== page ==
A successful pitch takes more than a great idea. That is certainly a critical starting point, it is just one piece of what makes a pitch convincing to investors, to potential partners, and to your audience at large. The best ways to foster that conviction is always in flux and shifts constantly as the greater startup industry itself changes shape.
While there will never be an entirely foolproof strategy to convince everyone of your quality, there are some continually evolving best practices that are worthy of your consideration.
Before we get into all of the specific tactics, it’s important not to forget about that idea step. Too many intrepid new business owners imagine something game-changing, but that’s also too difficult or too unwieldy to build. This is the exact opposite of what investors are generally interested in. For the most part, all they want to see is something that fills a need, and more importantly, something that stands a real chance of making money.
Your product doesn’t have to be sexy, just something that people or businesses want that you believe you can package in a better way than anyone else has. Your idea can still be ingenious, it can still be innovative, and important, but above all, it needs to be really and truly feasible.
The next step is to find a way to convince people of both the real application of your idea, and the chance of making it into a reality. That all starts with how you present yourself and your team. Investors want to see experience. They want to understand clearly that you are capable of selling something, and you have the history to back it up.
For many young, new entrepreneurs, this is a brutal catch-22. How can you build the experience you need if no one is taking you seriously in the first place because of your lack of experience? The only way to combat that is to look at yourself and recognize the valuable intangibles that you bring to the table in the place of years of experience.
Whether it be passion, the depth of your knowledge of the market, or your general product developments intelligence, these elements are what will make investors take notice of you. No one, but you can determine what those are, and they are what you need to bring to the table every time you sit down to share your pitch.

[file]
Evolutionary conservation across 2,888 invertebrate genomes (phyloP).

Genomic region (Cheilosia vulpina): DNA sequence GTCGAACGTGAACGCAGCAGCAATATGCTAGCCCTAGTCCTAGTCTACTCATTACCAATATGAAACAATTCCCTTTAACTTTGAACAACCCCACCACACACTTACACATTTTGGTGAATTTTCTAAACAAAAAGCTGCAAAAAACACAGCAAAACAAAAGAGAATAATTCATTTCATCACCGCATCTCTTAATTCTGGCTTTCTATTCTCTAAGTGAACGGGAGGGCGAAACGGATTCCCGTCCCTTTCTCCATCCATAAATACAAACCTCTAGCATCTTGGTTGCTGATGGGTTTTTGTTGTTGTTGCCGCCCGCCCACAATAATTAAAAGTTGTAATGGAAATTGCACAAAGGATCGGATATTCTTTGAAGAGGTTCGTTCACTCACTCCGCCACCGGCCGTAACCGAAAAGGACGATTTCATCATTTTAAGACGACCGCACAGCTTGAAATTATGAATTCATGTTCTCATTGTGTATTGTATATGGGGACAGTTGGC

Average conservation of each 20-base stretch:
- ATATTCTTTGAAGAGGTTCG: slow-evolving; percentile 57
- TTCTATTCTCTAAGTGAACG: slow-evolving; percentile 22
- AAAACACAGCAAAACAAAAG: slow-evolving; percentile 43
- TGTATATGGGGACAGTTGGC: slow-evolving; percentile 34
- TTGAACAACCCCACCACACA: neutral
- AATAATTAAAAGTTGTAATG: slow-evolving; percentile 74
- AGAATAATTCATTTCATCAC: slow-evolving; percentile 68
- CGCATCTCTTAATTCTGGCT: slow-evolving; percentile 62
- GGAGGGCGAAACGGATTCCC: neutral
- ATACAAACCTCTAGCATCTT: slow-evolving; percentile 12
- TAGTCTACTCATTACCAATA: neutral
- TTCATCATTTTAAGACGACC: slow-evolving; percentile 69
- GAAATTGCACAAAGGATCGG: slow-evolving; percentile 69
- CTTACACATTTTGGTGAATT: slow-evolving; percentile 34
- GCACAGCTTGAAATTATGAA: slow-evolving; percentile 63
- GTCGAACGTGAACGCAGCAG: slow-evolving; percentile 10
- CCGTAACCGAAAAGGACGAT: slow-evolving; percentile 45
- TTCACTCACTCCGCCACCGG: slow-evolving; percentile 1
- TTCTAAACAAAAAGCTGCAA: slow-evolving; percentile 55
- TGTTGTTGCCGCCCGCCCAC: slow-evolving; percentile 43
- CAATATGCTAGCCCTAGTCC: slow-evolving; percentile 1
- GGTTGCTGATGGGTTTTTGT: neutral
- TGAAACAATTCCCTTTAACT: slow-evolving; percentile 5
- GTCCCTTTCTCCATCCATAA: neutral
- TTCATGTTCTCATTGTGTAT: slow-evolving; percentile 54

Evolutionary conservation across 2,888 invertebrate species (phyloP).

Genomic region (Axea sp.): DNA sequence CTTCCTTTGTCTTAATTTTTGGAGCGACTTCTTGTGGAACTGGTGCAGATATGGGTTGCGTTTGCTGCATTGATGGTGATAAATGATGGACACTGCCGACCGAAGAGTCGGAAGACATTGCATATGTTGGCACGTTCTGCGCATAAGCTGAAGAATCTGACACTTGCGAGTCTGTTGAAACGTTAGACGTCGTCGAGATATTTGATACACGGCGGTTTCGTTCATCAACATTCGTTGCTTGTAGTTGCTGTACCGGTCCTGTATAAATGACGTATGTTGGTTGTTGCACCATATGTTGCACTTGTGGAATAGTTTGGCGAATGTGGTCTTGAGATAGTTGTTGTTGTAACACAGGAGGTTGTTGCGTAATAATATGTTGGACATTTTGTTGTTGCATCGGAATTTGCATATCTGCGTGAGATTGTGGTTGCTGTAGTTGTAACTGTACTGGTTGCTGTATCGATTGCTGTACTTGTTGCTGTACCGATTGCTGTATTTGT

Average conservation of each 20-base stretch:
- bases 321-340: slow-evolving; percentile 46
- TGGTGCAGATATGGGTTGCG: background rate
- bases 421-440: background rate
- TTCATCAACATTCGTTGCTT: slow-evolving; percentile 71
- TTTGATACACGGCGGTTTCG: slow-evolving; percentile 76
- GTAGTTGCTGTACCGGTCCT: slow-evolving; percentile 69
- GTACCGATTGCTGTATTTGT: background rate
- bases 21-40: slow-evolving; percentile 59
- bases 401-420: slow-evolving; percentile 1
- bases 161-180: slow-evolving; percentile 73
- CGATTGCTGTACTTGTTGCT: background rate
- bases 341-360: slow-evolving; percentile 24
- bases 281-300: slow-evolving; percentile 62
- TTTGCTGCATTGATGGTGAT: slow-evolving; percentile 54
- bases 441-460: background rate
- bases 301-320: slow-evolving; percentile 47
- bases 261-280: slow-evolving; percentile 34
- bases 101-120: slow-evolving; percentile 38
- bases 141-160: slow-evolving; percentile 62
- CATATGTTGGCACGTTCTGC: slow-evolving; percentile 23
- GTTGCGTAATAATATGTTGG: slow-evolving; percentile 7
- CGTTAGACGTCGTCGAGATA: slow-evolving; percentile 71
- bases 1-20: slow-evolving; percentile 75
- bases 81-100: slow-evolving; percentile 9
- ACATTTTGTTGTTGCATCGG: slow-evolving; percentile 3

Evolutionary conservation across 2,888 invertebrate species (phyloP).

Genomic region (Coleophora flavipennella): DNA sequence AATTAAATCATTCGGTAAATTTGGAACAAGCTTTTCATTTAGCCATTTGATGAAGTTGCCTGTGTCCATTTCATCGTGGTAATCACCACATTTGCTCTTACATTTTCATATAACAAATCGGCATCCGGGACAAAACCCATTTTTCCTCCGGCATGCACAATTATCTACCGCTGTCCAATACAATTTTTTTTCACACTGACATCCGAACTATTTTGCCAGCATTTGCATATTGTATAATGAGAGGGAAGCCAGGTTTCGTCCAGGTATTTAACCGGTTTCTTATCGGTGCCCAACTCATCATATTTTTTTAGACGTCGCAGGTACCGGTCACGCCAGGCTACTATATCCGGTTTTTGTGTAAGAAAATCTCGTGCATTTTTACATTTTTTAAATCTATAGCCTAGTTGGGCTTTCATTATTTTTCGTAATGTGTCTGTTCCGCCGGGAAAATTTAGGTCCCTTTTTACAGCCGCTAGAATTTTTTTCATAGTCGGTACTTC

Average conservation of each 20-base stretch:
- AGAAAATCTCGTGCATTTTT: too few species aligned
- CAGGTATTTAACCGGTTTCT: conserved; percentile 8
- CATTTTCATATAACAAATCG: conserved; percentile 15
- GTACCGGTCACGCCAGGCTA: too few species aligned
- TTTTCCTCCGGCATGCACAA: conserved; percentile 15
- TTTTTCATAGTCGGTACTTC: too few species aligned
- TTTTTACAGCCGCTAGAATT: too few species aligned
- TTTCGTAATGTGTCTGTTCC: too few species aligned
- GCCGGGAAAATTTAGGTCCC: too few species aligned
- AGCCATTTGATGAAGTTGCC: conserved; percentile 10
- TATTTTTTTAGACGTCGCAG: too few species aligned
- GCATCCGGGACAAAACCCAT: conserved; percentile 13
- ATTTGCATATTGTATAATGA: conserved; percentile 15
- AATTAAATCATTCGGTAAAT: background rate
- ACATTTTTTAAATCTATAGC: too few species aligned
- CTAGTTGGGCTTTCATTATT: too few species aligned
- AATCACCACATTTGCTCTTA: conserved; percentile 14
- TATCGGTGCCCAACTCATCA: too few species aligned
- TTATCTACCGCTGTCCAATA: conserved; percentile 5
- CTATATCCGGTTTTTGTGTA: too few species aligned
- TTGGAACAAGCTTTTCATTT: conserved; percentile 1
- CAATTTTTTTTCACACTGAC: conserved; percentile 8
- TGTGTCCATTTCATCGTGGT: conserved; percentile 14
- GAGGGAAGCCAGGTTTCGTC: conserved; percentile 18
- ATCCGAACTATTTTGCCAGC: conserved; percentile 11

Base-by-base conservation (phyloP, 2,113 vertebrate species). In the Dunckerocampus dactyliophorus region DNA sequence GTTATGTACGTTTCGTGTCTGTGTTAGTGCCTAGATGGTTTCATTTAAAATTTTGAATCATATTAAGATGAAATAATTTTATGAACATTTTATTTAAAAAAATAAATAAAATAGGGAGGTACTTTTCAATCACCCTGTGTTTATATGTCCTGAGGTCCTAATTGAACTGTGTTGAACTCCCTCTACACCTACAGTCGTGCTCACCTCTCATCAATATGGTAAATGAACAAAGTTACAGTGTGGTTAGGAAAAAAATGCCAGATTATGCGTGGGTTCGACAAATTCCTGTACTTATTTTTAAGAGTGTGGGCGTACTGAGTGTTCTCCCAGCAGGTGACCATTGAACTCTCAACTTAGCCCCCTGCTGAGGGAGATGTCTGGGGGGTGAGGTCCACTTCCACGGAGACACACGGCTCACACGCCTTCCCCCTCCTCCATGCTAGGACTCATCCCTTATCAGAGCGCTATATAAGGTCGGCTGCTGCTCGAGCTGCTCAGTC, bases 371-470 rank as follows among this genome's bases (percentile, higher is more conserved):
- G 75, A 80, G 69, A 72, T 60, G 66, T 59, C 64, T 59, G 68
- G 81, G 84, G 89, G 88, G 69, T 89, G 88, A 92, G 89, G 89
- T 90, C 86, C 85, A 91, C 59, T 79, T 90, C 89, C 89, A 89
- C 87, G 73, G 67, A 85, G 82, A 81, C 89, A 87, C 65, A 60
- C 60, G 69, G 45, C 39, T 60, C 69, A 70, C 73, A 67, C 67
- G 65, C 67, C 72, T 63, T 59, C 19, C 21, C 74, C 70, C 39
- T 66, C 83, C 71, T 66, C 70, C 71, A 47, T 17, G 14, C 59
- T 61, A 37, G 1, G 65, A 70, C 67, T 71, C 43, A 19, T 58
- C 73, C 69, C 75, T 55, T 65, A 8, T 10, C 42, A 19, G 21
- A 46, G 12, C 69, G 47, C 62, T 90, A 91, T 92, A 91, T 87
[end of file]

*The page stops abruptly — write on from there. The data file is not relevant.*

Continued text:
You’re going to need to be adaptable too. Many investors like a CEO that they can work with. Someone who’s willing to take their advice, and be transparent with all the elements of their business. This is something that you should be upfront about right away. You want to create a successful product, and even if the final result might not appear exactly like what you envision, that should always be the end goal. Hopefully you can work with investors to make sure that every pivot is still in line with the dream that you’re trying to bring into the world.
Once you’ve figured out how you are going to present yourself, the next step is to show off the team that’s going to be building the product. More and more, the team is what investors want to hear about most. They are what’s going to make the product a real, testable thing. If an investor can’t have faith in the people that are going to execute on your vision then there’s not a chance in hell that they will give you the time of day (or their money for that matter).
Hopefully you have people with experience, both in product development and business, each with the skillsets and backgrounds that will play off each other perfectly to build a well-oiled machine.
And of course, last but not least is the product (or service). Ideas are great, but products are all that really matter at the end of the day. A clear vision of what it is, how it’s going to sell, and how you’re going to get from Point A (the idea) to Point B (the product) are the pieces that investors need to hear.
If you can project your business plan with confidence, and articulate very clearly what exactly you’re building then you should be in a good position to be given real consideration. The best way to do this is to have real, anecdotal examples of how people or businesses are going to benefit from what you are putting on offer. A “picture this” moment if you will or an elevator pitch.
Now it’s just a matter of the investor seeing that benefit both in terms of potential revenue and real impact. Share your history, share your passion, and share your story. If you can truly move them with the depth of your dedication and the scope of your plan then you’ve got it made.